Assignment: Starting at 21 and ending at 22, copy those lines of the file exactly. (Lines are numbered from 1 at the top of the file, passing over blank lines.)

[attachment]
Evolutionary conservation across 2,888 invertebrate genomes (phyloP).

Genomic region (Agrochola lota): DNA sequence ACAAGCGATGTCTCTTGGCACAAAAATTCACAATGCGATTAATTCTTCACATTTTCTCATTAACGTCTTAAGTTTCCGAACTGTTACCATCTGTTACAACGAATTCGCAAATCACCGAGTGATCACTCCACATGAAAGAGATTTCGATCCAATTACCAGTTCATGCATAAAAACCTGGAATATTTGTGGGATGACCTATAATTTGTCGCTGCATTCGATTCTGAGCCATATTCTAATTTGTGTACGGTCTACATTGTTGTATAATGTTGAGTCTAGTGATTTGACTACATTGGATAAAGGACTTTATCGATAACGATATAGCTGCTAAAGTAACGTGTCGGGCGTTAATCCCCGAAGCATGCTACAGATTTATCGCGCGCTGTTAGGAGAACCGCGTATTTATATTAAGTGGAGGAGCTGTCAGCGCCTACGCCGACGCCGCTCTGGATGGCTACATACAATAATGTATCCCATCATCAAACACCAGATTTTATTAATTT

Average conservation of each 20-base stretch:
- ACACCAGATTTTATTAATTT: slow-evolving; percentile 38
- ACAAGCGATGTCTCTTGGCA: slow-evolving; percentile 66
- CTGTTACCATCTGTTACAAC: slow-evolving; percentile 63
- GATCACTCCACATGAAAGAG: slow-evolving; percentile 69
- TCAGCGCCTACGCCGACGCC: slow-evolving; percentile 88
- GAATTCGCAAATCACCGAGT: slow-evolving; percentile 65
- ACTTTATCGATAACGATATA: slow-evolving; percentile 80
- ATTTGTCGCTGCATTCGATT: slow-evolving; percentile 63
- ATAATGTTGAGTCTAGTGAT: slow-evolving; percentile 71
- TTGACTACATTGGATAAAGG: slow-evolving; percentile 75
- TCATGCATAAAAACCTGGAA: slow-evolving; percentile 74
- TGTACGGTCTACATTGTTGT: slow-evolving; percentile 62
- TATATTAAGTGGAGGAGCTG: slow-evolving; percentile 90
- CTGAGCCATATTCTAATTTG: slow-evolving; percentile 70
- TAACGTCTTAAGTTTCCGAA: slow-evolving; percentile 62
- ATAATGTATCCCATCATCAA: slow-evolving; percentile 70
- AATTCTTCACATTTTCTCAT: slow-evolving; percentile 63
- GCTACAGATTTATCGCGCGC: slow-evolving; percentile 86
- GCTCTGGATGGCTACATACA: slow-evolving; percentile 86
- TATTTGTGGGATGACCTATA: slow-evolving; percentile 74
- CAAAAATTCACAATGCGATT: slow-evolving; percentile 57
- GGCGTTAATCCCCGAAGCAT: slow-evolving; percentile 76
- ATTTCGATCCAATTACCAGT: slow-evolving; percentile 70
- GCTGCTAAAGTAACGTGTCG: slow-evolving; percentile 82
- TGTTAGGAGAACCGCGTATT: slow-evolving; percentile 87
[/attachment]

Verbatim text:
- GCTACAGATTTATCGCGCGC: slow-evolving; percentile 86
- GCTCTGGATGGCTACATACA: slow-evolving; percentile 86